This year’s TAHS graduating class will be about half the size as 1977’s. Steadily-declining enrollment is one of many ways schooling in rural areas has changed.
By Per Peterson
Look at it this way: Schools are saving money printing diplomas.
That’s because class sizes are getting smaller in rural schools. There’s no escaping it, and there’s no defining why it’s happening.
The fact of the matter is, class sizes in rural schools are shrinking in numbers, and it’s happening all over.
“I’ve heard it at every stop I’ve been at,” says Tracy Elementary School Elementary Principal Mike Munson. “When I was in Canby, they had a 100 people graduating back in the day, then when I came there, they were graduating 75, 80. Now I think it’s in the 50s. Fulda, where my wife’s at, is the same way. Every school is like that.”
For the most part, the elementary school will send consistent numbers to the high school over the next six years. If current numbers hold true, this year’s sixth-grade class of 62 TES students will be the largest in the next half decade headed to the high school. The enrollment trend dips next year to 48, then rebounds to 55 before plummeting to 37 (this year’s third-grade class). This year’s kindergarten class is at 50, which is still significantly lower than this year’s sixth-grade group.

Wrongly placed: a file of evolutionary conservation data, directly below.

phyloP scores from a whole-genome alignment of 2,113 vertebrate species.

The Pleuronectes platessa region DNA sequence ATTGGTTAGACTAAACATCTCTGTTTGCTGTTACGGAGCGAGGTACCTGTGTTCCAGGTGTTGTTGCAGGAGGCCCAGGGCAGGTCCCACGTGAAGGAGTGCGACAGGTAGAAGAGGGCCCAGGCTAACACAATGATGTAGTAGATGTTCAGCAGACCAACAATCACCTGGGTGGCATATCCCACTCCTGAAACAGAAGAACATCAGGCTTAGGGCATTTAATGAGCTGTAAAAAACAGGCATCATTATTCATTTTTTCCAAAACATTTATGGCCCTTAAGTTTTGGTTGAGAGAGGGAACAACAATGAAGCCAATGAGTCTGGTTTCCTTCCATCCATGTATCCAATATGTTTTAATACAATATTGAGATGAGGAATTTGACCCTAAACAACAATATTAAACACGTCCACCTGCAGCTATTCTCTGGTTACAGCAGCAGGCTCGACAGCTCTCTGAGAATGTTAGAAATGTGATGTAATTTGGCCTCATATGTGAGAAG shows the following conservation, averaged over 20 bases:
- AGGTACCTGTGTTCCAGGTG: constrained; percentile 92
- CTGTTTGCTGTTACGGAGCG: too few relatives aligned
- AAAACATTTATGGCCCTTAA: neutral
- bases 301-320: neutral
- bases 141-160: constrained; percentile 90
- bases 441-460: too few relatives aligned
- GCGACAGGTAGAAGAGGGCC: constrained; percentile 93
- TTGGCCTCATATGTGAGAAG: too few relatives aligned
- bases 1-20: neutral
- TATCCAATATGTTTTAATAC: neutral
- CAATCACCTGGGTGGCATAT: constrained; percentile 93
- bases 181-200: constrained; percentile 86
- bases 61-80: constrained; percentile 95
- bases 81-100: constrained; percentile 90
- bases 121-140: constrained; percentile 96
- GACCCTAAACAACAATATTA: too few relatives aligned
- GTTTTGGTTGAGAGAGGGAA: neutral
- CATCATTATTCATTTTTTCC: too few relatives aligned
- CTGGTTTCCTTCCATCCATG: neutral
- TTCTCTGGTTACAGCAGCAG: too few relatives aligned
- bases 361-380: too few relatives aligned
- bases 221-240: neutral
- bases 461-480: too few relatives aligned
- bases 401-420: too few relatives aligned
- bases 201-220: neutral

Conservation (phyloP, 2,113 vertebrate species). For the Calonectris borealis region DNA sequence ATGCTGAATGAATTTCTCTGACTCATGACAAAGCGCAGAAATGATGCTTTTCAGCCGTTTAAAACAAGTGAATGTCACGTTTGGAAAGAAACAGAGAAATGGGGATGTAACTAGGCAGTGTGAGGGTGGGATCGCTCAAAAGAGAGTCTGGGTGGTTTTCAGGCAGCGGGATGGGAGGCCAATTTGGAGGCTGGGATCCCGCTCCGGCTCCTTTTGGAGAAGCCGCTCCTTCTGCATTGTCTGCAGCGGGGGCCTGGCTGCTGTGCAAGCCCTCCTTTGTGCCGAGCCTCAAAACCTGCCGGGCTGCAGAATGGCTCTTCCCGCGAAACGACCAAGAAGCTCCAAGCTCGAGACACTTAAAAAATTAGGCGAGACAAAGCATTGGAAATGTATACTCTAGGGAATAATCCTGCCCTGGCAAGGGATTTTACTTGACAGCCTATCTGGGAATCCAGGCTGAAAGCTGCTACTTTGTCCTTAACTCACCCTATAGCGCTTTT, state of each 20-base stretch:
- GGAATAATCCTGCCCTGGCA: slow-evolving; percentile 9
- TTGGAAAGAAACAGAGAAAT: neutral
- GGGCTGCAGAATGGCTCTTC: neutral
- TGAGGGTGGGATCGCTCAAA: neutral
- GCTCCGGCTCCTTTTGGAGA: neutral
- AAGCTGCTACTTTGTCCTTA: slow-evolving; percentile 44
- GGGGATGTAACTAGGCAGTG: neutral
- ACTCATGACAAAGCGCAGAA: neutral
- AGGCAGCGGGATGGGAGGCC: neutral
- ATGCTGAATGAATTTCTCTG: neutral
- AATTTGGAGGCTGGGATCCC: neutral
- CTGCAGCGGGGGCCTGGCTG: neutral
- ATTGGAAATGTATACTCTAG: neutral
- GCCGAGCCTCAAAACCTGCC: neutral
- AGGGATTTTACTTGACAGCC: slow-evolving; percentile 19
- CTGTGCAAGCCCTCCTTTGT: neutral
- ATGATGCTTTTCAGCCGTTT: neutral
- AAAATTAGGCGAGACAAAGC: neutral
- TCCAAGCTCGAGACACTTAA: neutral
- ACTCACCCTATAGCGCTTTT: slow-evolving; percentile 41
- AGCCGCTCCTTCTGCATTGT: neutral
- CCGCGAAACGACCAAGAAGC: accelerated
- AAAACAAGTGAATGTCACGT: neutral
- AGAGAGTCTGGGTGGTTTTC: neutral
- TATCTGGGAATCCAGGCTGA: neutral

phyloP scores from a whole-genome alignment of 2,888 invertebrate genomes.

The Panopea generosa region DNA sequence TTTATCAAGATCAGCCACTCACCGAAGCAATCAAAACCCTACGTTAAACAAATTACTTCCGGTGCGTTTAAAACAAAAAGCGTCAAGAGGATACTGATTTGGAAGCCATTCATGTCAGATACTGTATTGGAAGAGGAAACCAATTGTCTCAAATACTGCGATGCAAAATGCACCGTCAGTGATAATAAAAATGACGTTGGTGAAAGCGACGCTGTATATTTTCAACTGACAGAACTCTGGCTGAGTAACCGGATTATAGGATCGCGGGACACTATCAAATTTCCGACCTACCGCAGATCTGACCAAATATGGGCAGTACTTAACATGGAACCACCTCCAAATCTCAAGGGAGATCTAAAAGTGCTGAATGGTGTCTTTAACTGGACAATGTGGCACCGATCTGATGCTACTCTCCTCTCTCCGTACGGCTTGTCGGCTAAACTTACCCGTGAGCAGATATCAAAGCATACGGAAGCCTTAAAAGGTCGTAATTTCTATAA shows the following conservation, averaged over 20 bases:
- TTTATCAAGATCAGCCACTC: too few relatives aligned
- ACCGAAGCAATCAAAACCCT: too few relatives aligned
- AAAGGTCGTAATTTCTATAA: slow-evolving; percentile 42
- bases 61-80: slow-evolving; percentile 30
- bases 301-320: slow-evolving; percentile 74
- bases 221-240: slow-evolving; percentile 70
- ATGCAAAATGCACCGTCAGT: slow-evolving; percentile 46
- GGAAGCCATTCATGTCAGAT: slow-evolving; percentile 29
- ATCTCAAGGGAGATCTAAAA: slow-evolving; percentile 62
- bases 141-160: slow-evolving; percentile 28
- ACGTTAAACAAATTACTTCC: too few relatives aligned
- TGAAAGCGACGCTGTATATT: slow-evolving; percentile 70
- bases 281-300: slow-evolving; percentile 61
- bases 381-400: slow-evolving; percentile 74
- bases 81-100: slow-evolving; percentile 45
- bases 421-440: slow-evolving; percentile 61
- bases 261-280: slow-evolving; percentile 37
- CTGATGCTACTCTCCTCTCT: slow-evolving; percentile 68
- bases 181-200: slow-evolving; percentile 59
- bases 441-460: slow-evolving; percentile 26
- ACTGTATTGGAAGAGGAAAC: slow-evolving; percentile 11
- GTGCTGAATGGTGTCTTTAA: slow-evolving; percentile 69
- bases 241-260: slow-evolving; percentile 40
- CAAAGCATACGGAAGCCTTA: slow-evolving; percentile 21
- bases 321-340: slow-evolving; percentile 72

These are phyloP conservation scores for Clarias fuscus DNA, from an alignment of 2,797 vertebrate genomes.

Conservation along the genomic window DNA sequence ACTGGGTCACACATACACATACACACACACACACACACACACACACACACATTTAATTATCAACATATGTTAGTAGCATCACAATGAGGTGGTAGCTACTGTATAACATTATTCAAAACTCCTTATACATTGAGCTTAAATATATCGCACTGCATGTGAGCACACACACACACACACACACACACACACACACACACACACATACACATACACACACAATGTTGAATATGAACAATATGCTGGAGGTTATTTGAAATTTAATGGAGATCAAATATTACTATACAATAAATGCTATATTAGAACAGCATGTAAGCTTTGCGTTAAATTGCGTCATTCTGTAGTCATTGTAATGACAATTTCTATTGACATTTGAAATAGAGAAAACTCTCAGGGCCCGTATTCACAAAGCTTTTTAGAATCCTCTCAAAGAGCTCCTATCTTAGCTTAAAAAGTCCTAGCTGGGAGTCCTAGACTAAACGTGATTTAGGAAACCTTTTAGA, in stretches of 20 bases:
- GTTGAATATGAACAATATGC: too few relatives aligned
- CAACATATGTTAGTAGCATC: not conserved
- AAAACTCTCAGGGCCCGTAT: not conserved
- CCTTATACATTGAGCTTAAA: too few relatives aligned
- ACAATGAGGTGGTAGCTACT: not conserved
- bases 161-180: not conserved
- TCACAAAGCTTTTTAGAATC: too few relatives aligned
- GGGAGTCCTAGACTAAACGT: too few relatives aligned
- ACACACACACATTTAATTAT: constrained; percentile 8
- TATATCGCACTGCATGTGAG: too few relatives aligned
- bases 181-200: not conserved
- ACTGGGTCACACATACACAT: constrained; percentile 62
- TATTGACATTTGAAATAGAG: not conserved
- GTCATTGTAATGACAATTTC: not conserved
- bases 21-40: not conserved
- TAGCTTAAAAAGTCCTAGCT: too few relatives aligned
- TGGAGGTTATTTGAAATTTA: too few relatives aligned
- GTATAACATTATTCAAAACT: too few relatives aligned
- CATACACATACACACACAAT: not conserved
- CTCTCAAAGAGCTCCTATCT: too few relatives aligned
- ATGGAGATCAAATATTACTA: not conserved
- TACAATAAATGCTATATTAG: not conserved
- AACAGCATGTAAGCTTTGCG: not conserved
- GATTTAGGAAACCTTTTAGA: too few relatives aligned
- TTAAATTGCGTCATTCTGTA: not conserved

“It’s really nothing you can control,” said Munson. “It’s just a trend in all small schools. People are moving more to (larger) cities and people are having less kids. A lot of factors play into this.”
Tracy Area High School consolidated with Balaton in 2009, and that year, total the Adjusted Average Daily Membership (ADM) in K-12 was 801.
It hasn’t been that high since.
For more on this article, see this week’s Headlight-Herald.